You're sniffing around the classic refutation of goodness having its grounding in a god, called the Ethyphro Dilemma. In Plato's Ethyphro dialog Socrates asks (I'm paraphrasing to update the argument) whether what is good is only good because God says it is or whether God merely points to what is good because it's good.
If the first (what your opponent is arguing), what is good is rendered arbitrary. That which is good is only good insofar as God says it is. That means that God could declare that the rape of 3 year old children is good and it would be good simply by virtue of his having said so.
If the second, then what is good is already good; God merely describes it for us. But if that's true, and if it is true that goodness requires an objective grounding like the theist wants to think, then there must exist a grounding for goodness over and above and apart from God. And then question is, who or what is that supposed to be?
RE: "(since god can't order evil things, right?)"
That's not the case, Dave, if you believe the Bible: Isa 45:7 - God says "I create evil."
For God to be or do evil, there would have to be an independent overarching concept of The Good. But of course that is impossible. If God does exist, then He is the source of all, including any standards. And of course, He can also be the exception to any standards He propounds.
I'm playing the Devil's advocate here... or... well, God's (which is worse)... but "evil" is replaced with "destruction" or other words in different translations. To me it only makes sense that God creates evil since he created both Satan and Hell, but yeah... Christians are going to argue that you're reading the wrong translation. Convenient, right?
Cara - tell them to translate this:
Isaiah 45:7 - "I form the light and create darkness: I make peace and create evil: I the Lord do all these things."
Yes, that's the verse I'm thinking of. And I think I did send it to my mom at some point. Like I said, other translations replace "evil" with "destruction". It still makes sense in the context of this verse. I suppose either bad though. If he's responsible for destruction, wtf?
Plato's argument rests on his belief in a world of Ideas which is actually more real than the physical world. The physical world is simply an imperfect reflection (or shadow) of the perfect world of Ideas, which is eternal and unchanging. Now, Plato's "Ideas" are different from the way the term is used in everyday life ("I have an idea how to save money on our electric bill") for his ideas aren't notions, they are objects in a world more real than our own. Objects because they are truly objective—real and eternal and perfect. This raises the ontological question: does such a universe of Ideas actually exist, as well as the epistemological problem of how we would ever know if it did.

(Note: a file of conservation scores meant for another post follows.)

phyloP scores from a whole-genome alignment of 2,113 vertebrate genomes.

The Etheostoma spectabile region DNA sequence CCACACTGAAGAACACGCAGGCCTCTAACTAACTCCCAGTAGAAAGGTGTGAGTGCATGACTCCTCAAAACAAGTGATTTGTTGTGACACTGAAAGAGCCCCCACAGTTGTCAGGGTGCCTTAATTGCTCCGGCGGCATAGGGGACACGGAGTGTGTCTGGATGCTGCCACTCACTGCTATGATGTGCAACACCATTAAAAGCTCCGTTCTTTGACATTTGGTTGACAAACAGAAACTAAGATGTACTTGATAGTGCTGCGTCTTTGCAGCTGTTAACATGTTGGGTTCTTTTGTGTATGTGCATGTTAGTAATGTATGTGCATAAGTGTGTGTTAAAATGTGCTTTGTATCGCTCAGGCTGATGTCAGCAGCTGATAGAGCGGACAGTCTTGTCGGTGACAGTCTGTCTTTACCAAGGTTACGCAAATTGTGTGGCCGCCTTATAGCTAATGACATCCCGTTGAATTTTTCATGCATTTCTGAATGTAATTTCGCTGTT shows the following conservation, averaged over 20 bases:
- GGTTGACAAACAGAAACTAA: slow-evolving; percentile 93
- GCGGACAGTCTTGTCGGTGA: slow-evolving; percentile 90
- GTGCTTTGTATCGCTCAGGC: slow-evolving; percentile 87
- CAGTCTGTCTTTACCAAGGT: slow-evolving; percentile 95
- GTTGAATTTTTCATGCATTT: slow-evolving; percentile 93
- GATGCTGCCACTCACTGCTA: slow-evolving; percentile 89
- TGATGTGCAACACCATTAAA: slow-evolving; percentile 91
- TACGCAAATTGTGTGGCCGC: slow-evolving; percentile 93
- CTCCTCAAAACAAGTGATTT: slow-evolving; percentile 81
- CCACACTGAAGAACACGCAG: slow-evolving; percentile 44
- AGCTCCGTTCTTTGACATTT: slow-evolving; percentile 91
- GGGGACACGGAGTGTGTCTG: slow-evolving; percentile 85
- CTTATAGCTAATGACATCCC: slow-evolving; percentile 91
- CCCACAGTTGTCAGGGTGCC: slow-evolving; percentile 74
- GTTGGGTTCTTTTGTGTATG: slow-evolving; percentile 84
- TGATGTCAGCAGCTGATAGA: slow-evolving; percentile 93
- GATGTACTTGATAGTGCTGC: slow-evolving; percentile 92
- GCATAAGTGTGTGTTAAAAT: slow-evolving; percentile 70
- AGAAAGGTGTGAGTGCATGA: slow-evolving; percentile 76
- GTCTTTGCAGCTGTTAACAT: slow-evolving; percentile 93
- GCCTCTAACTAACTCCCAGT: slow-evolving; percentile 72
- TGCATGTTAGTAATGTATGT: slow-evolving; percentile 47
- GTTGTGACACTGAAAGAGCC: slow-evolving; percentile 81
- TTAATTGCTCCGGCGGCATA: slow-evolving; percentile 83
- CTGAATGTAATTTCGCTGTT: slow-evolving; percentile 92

To me, Plato's world of Ideas, as attractive as it may be, is not much different from a religion, for it must be believed on faith apart from evidence.
It's unclear to me how that would undermine the force of the Ethyphro, or even if indeed you were saying that it does. There's no question that many if not most of Plato's ideas were wrong either because they rested on his belief in a world of ideas that was more real than the physical world or regardless of this. But the Ethyphro still presents the horns of a dilemma, neither one of which the theist wants to grab a hold of because of the implications for their view of morality.
Oh, I certainly accept the dilemma as a dilemma. I myself am very influenced by the later Wittgenstein such that, when you have a philosophical dilemma like that, it's probably a problem in the asking of the question or or in some hidden, unstated, or subconscious presuppositions.
The dilemma disappears with the absence of God.
There may be something semi-universal in the psychology of man telling us (probably based on empathy) what is right and wrong, such that if someone disagrees with a certain particular ethical judgment, there must be something wrong with them. Normal people may disagree over the circumstances when it is right or wrong to steal or tell a lie, but if someone were to maintain that it's okay to put out a cigarette in a baby's eye, most people in just about any culture would find the person holding that view to be a highly defective human being: psychotic or just plain crazy.
At the same time, such judgments may be culture-bound. One culture might see beheading as a proper punishment for murder whereas another culture might find such an extreme measure horrific.
But all that just goes to confirm the idea that, like all politics, all ethics are local.
oh Nelson... if only you were around when I had to debate this in high school!